Above, from the position of blue and brown wires which are mains in and mains out, the filter may be in the internally generated mains output and it's function would to eliminate roughness in the 50Hz output so a decent sine-wave results? I traced the circuit and sure enough the filter is in the mains output.

My guess is the missing 8uF or so of capacitance is in some way associated with a measured reduction of the battery charging voltage which is confusing the battery test routine. Once the capacitor has been replaced, hopefully the batteries will pass their test.

Going back to some theory (for the purists: leaving out "j"). What's the impedance of a perfect new 10uF capacitor at 50Hz ? Answer 318 ohms.

Current drawn at the point where the mains voltage reaches 220 volts RMS will be 0.7A RMS but as the mains goes periodically from +220 volts to -220 volts the current will vary in sympathy from +0.7A to -0.7A. In practice the output from the UPS will not be a perfect symetrical sinewave so there may be a residual current. However, the purpose of the capacitor is to help filter noise and this noise will be related to the method used by the equipment to generate the mains output. I imagine to get the best efficiency from the equipment the transistors fitted to the giant heatsink will be turned on and off very rapidly and this means that harmonics (mainly odd) of the 50Hz output voltage will be present. The 10uF capacitor will present a lower impedance to these harmonics than for 50Hz, for example at 150Hz, 106 ohms, 1KHz, 16 ohms, 10KHz 1.6 ohms. Presumably the UPS designers calculated the effect of the 10uF capacitor, together with the pair of chokes to eliminate as much noise as possible from the output and make this look like a nice clean sinewave within commercial budget constraints.

As a capacitor degrades not only does its capacitance reduce but its internal resistance rises also. A degraded capacitor in many stressful applications will rapidly expire and usually turns into a resistor, goes open circuit or sometimes just explodes. The example below didn't get that far but I've seen the remains of many that have ostensibly vanished leaving shredded aluminium and packing material plastered around the inside of the equipment.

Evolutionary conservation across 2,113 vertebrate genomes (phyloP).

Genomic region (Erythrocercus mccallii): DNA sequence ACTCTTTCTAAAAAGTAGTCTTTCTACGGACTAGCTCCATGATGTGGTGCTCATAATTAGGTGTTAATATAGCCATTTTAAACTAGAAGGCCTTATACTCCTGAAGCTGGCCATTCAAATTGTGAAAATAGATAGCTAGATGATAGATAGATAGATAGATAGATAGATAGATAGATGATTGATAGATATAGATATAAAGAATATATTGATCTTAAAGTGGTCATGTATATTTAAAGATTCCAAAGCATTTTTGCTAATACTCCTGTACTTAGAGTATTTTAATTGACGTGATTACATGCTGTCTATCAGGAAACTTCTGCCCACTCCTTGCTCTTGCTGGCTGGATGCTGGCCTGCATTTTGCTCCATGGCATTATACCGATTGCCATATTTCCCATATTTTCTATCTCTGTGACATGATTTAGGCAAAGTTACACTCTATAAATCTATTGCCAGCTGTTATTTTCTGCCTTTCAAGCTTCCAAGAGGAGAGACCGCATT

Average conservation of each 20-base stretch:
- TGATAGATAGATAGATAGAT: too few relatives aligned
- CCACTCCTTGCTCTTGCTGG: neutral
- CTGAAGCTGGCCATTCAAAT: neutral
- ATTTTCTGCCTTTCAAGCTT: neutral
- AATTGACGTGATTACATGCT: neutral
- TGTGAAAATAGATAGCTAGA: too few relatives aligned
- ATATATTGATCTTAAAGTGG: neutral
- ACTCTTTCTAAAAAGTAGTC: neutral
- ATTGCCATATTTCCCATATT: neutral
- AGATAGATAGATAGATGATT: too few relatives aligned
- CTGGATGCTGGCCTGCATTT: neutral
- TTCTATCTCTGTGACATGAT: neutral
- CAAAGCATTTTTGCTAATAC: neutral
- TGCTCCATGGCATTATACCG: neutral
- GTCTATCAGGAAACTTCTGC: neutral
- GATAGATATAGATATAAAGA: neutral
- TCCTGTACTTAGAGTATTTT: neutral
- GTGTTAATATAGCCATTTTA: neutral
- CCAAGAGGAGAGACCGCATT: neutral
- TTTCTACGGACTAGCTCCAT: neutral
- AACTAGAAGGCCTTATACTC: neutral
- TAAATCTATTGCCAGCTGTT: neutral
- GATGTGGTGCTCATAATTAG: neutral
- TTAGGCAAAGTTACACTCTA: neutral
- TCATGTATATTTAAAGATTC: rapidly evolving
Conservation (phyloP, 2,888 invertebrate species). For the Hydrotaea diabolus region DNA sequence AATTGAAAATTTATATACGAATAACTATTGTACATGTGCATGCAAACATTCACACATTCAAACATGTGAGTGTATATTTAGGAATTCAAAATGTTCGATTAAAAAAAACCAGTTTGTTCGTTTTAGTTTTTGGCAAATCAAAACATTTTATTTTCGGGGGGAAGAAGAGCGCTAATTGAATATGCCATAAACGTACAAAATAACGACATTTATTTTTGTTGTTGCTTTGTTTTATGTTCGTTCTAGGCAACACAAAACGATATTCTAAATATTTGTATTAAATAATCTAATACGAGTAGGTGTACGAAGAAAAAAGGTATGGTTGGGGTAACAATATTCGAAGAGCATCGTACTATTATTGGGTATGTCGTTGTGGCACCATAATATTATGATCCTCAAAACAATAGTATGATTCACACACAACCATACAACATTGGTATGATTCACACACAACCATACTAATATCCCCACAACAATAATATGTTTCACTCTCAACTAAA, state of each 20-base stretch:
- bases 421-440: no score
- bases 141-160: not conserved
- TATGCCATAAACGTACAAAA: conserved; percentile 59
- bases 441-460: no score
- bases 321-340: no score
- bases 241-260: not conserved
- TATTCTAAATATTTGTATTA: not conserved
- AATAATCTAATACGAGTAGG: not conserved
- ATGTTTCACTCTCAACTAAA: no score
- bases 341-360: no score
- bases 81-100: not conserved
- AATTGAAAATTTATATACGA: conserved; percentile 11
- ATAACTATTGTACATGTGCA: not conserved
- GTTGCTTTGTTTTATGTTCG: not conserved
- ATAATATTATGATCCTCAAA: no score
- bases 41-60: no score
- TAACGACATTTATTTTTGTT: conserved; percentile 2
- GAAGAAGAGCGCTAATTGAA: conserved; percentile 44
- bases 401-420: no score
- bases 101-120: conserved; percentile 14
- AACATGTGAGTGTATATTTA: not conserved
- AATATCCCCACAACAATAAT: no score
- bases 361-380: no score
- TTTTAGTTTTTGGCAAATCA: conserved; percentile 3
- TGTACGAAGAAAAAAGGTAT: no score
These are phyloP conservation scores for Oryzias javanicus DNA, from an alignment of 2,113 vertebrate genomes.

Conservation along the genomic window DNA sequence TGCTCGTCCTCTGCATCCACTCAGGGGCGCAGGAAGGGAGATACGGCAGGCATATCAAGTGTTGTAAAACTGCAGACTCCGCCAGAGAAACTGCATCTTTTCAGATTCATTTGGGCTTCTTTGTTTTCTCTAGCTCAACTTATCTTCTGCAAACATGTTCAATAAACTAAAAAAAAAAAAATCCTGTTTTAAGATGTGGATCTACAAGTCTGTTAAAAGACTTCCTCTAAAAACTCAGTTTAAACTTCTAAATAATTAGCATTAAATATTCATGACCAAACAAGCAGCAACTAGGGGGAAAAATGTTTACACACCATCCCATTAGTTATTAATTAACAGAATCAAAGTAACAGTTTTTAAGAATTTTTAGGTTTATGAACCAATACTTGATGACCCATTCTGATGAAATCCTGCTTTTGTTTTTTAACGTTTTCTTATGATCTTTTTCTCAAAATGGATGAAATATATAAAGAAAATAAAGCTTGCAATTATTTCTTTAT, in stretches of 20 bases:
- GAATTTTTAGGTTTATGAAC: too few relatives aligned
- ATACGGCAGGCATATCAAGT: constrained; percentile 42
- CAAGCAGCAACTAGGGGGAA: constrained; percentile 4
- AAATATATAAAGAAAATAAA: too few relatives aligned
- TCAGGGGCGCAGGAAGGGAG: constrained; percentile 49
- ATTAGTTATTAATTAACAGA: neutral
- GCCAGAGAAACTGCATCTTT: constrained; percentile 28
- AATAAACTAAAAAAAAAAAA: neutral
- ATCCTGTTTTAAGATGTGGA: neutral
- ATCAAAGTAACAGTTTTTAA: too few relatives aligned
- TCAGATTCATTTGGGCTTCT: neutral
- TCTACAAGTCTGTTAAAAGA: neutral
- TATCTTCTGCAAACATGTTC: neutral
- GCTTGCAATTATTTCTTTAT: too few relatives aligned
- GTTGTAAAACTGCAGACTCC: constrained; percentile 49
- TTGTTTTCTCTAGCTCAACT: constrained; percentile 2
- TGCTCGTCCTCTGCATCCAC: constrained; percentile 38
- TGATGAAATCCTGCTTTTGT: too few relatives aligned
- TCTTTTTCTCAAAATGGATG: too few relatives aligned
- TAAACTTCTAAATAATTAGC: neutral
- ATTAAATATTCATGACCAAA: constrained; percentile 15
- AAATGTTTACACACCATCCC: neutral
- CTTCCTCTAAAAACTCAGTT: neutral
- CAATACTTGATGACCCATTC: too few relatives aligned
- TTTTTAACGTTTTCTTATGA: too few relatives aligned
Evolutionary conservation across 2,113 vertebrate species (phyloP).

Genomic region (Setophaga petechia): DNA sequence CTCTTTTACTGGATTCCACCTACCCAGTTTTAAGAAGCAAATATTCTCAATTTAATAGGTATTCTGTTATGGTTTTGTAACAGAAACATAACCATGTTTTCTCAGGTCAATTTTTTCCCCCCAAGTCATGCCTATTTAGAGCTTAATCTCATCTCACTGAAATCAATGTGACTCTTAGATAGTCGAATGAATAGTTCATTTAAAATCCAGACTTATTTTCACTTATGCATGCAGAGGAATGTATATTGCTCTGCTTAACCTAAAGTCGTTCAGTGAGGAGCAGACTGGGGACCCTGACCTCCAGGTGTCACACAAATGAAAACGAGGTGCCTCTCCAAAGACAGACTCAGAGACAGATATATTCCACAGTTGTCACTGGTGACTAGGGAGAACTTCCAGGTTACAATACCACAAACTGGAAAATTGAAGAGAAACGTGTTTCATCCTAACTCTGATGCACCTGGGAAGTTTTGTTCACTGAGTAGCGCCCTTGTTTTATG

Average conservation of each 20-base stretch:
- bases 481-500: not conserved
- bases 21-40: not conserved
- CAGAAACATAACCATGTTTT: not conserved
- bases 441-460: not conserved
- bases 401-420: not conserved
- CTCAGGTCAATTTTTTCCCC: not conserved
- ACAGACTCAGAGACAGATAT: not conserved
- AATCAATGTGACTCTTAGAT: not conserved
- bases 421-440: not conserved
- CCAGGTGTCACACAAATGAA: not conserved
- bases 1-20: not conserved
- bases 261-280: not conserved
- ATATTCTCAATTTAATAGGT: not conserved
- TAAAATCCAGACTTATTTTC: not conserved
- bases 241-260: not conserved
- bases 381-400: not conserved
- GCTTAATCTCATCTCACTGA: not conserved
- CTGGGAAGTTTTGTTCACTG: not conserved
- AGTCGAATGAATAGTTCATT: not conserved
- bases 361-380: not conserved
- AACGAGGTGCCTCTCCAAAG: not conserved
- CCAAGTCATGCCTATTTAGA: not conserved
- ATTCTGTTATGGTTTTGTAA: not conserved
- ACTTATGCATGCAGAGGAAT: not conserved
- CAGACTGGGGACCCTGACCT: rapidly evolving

I'm afraid that capacitor reliability is going to suffer more and more due to pressures to reduce their physical size. Bearing in mind that internally generated heat and ambient temperature are the key factors determining the life of a capacitor, the smaller the package the less the reliability. Maybe this explains the size of the replacement I used for this repair? It's 50% larger, maybe because the suppliers only deal in components that don't result in customer's complaints? Nowhere could I find a replacement that matched the (smaller) size of the one I removed.

After reassembling the UPS I didn't test it. Instead I waited until my customer arrived to collect it. I turned it on and after a short time switched on the battery pack. The battery test routine ran and declared 50% capacity (which is about right as I'd run the batteries for at least 20 minutes a few days back), then it gave green lights (no red alarm LED and no annoying bleep). Success... so I unplugged the mains supply and the 60 watt lamp immediately lit up. After a minute all was OK so I turned off the equipment and loaded it on the wheelbarrow.

I understand there a a few more of these equipments on site. I wonder how long these will last?

 Before leaving the subject of UPS equipments, I'll mention mine. It's a small thing rated at 1.5KVA using two 7Ah lead acid batteries and used to power my computer, display and a small desk lamp. I've had it for several years and its saved me a lot of bother as here in the New Forest mains power isn't very reliable. A few months ago our mains power dropped out and the UPS took up the job of looking after my computer. After a few minutes the power returned and all was well, but after a short time we again lost power. After a few seconds it reappeared and again after a few minutes the same thing happened again. After something like ten minutes I was aware of a strange smell not unlike a steam train. This gradually worsened and I wandered around the house looking for its source. I traced it to my UPS. A clue was my computer had turned off. I lifted out the UPS and detached its case. Inside the two batteries were red hot and the sides were split with H2S fizzing out of the splits.

Later I checked the circuit board and found three of the power FETs had gone short-circuit placing raw AC across the batteries which of course had quickly failed. I fitted three new FETs and two new batteries and much to my surprise the UPS was now working normally. I'd already rung the people responsible for providing our mains supply and put it to them that the mains voltage must have risen and blown up my UPS. It took three phone calls before I was promised a cheque for £40 to cover the cost of new parts.

 

Now for a much bigger equipment, a 16KW UPS

 Trimod 16KW UPS

 

 Above is a view of the top front of the equipment which stands alittle under 5 feet tall

Below rear views with all panels detached for access and modules removed.